However, OFSI has provided some detailed guidance in respect of what ‘due diligence looks like’. The Maritime Guidance is clear that OFSI has not mandated any specific measures that should be implemented. Any measures implemented by an organisation should be done on the basis of a risk-based approach, determined in accordance with an assessment by the relevant organisation of its own risks. The general guidance in respect of due diligence measures provided by OFSI is as follows:

  • companies conducting activity in, or around, high risk jurisdictions should have a robust understanding of the relevant sanctions regimes in place and its obligations thereunder;
  • operate a risk-based approach conducting enhanced due diligence to understand the full range of activities, the persons involved in the activities and the relevant supply chains;
  • consider the benefits of AIS screening and the inclusion of AIS ‘switch off’ clauses in contracts. Where a vessel has switched off its AIS, due diligence measures may include:
    • (i) contacting the vessel to understand why;
    • (ii) noting the instances of switch off; and
    • (iii) reviewing any switch off trends. Such due diligence measures imply that the AIS will be continually tracked. It is unclear whether this recommendation is targeted at all instances of AIS switch off by a vessel in its lifetime, or only those instances that occur throughout the lifecycle of a transaction to which the company is connected. AIS monitoring has been specifically mentioned as something to consider for shipowners, charterers, insurers, flag registries and port state control entities;
  • consider accessing a subscription-based resource which collates information on:
    • (i) ownership structures;
    • (ii) vessel flag information;
    • (iii) details of home ports; and
    • (iv) recently visited ports. In addition, checks of the relevant registrar of companies could be utilised when undertaking activities with counterparties; and
  • prior to agreement, the validity of insurance documents, bills of lading, cargo lists and the clauses of any letter of credit, loans or other financial instruments should be checked. Given the nature of certain transactions related to the maritime sector, e.g. the sale or purchase of cargo, certain documents (such as the bill of lading) may not be available prior to the transaction being agreed. Where this is the case, OFSI’s recommendation is clearly intended to encourage the checking of relevant documents at the earliest availability of such documents (including with the relevant issuing institution to confirm their validity, where relevant).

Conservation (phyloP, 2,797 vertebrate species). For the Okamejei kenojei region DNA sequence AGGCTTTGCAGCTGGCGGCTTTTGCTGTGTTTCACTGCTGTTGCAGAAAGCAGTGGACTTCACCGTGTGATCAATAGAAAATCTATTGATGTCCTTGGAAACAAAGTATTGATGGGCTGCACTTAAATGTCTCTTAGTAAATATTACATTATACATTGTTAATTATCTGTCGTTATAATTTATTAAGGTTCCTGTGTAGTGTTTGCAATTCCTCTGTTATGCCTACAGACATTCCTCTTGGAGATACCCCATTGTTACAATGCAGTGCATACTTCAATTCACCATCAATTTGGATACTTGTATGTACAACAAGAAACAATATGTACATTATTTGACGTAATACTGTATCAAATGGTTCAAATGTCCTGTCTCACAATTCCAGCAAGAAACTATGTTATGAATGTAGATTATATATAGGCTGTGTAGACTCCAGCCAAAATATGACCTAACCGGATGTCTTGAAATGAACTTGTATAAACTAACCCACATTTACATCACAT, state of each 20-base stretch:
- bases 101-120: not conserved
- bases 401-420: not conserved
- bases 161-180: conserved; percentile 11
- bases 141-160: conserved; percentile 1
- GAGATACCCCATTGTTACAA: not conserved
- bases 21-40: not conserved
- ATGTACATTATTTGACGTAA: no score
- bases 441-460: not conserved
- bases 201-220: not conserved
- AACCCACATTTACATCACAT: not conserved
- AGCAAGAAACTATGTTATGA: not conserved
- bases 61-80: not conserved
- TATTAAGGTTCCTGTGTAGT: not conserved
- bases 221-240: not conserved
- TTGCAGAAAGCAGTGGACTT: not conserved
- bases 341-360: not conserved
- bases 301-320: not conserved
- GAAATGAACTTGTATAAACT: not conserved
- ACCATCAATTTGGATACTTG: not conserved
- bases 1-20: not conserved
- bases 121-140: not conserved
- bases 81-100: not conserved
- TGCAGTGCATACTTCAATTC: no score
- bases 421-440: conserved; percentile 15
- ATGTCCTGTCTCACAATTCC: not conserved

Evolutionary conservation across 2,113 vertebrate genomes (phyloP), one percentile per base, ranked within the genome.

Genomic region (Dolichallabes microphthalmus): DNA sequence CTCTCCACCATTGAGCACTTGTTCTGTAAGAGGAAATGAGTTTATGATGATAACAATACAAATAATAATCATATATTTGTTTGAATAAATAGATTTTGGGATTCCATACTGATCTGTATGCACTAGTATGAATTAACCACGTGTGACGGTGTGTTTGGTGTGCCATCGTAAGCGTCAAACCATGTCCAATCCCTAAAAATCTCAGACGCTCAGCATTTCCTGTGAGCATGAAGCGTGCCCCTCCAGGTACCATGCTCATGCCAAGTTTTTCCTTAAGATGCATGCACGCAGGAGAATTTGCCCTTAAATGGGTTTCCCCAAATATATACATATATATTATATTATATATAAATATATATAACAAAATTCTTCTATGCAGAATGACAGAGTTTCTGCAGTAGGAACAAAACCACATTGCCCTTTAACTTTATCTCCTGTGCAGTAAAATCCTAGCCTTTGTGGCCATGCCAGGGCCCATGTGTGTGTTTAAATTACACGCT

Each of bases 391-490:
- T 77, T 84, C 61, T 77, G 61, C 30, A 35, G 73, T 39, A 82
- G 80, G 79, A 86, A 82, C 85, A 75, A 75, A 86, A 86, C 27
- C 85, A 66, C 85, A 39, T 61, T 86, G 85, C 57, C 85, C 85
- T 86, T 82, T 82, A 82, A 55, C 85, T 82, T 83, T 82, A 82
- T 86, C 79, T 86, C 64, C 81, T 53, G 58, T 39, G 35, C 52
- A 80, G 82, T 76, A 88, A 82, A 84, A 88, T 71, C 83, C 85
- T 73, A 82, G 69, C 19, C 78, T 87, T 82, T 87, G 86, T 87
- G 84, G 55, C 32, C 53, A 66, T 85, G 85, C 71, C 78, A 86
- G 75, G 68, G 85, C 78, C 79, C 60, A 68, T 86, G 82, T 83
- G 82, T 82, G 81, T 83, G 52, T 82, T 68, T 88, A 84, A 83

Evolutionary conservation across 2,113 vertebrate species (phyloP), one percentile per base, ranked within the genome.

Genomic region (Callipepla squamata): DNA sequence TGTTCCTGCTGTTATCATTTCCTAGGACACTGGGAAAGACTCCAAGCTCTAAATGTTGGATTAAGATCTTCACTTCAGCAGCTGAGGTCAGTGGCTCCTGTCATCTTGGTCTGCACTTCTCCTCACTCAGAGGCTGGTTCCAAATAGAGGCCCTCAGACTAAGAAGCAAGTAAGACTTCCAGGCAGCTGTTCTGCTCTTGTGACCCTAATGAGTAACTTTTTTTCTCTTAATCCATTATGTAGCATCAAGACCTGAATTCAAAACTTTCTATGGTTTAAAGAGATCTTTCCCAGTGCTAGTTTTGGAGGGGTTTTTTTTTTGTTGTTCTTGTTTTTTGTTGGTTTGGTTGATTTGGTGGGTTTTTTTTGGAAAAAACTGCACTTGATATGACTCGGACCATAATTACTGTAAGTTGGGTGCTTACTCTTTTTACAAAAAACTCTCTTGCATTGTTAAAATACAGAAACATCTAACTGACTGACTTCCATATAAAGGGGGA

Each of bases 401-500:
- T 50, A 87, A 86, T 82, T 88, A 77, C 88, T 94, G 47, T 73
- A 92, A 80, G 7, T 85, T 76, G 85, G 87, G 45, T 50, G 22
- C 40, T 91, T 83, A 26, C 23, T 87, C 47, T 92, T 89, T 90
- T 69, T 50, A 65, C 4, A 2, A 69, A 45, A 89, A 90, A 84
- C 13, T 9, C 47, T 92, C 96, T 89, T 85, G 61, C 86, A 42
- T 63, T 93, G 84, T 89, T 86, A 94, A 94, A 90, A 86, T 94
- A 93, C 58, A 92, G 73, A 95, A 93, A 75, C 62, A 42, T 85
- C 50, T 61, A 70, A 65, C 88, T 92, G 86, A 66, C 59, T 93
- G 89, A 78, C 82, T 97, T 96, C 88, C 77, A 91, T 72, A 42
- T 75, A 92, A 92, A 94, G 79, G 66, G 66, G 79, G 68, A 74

The OFSI Maritime Guidance does not recommend any specific measures to mitigate the deceptive shipping practices risk for actors in or connected to the maritime sector. Instead, the Maritime Guidance merely raises awareness of the deceptive shipping practices and advocates the use of due diligence procedures to take account of them, with some guidance on what those due diligence measures may include.

Some actors in the maritime sector will not be adversely affected by the recommendation to take account of deceptive shipping practices through due diligence, as such practices will be well embedded in the business already e.g. P&I insurers already conduct significant due diligence, including vessel tracking measures.

However, some industry actors will need to conduct a significant review of their business organisation in order to determine what can be done to ensure that they have sufficient due diligence measures in place to identify all of the deceptive shipping practices highlighted. Some maritime industry actors have already been considering their position in light of OFAC’s Enhanced Advisory and will have to determine whether to account for the additional OFSI deceptive practices. To date, there is no indication as to whether OFSI intends to update the Maritime Guidance to recommend more targeted measures, in a similar way to the Enhanced Advisory.

As a number of maritime sector actors operate globally, it appears that an ‘easy win’ may be to implement enhanced due diligence practices in relation to at least the products being traded (e.g. certificate of origin reviews) and the entities associated with such transaction (e.g. a vessel owner and operator). In addition, revisions  to contractual clauses to ensure that they offer protection against the deceptive shipping practices, such as AIS-disablement provisions (recognising that AIS may be disabled for legitimate reasons), corresponding termination rights to regulate vessel behaviour in active transactions, as well as representations and/or warranties in respect of the vessel’s past transactions, would also go some way to addressing the risks posed by deceptive shipping practices.

While to some industries such enhanced due diligence practices and robust contractual protections are the norm, it remains to be seen whether this approach will be widely adopted in the maritime sector. However, in light of the continued pressure on this sector, it is likely that, generally, industry standards and expectations in this space will increase.